Militia vs Individual Right: The True Meaning of the Second Amendment

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The Second Amendment to the Constitution states that a well regulated Militia, being necessary to the security of a free State, the right of the people to keep and bear Arms, shall not be infringed. The interpretation of what the founding fathers intended for it to represent has been unclear since its ratification in 1791. Because the people are not clearly defined in the Amendment, it is left to the person interpreting the text to decide. With this debate over interpretations, there are two sides; those who advocate for gun control and those who oppose it. In the wake of numerous mass shootings within schools and other highly populated areas; however, there has been a push by the collective side to increase gun control with stricter laws. The central argument put forth by the advocates is that the Amendment only secures the right for states to maintain and train militia units to provide protection against an oppressive government. Those with an opposing view assert that the Amendment gives every citizen the right to bear arms, free of federal regulation, for the purpose of protection and/or recreation. Both of these interpretations have helped shaped the ongoing debate over the Second Amendment and, the right to bear arms, but the history and grammar of the Second Amendment clearly assert the views of the collective side.

The Founding Fathers initially wrote the Second Amendment due to the belief that governments were prone to oppress their citizens through soldiers. To combat this, they only permitted the government to raise armies for foreign entities. For other purposes, the government could rely on civilians who supplied their own weapons. Much has changed since 1791 however. The United States’ military has become immensely powerful in comparison to the eighteenth century armies. Furthermore, eighteenth century civilians kept at home the very same weapons they would need if called to serve in the militia, while modern soldiers are equipped with weapons that differ significantly from those generally thought appropriate for civilian uses. Civilians no longer expect to use their household weapons for militia duty, although they still keep and bear arms for defense and purposes of recreation. Furthermore, the meaning of the Second Amendment was clear to farmers and other citizens; that the people have a right to possess arms when serving in the militia. Additionally, the regulations of weapons has always been prevalent. In the fourteenth century, a series of Game Laws expressly restricted weapons ownership to members of the gentry who met thresholds of income and land ownership; guns were for the wealthy, not the peasants or the lower middle class.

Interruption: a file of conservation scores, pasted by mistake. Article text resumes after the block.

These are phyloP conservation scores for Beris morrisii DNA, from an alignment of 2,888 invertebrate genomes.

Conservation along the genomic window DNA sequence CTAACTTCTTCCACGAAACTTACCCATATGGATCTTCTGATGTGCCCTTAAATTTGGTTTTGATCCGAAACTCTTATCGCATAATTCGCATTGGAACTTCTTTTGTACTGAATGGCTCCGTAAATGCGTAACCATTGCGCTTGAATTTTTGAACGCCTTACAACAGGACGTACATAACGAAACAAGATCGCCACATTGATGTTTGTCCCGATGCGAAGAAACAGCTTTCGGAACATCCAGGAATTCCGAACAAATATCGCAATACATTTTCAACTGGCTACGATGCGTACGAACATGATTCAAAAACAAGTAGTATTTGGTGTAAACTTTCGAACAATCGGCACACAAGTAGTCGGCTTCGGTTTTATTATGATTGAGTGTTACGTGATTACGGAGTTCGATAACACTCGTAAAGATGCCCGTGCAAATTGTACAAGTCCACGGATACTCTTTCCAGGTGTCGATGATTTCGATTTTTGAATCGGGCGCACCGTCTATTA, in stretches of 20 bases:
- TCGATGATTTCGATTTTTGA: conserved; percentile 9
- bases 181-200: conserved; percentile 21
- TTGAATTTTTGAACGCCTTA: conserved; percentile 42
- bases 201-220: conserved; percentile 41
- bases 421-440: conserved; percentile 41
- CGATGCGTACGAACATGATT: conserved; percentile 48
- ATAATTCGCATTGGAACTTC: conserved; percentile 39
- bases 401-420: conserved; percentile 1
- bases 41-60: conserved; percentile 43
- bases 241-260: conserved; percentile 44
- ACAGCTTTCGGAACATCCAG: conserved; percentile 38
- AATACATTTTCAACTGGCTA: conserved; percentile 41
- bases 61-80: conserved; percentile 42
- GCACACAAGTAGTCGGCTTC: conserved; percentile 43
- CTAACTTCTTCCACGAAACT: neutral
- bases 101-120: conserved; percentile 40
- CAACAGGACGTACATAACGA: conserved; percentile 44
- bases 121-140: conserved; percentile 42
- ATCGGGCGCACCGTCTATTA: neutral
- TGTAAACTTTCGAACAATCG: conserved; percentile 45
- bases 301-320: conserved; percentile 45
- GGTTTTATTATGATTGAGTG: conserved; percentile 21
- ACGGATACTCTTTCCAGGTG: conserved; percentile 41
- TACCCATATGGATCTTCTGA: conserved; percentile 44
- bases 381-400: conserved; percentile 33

The opponents of gun control have argued that for linguistic reasons the first part of the Second Amendment should be regarded as prefatory and not taken into account to the interpretation of the phrase collectively. In addition, they reinterpret the meanings of the phrase bear arms and the word militia in ways that support their cause but go against the sense those words had in the federal period,

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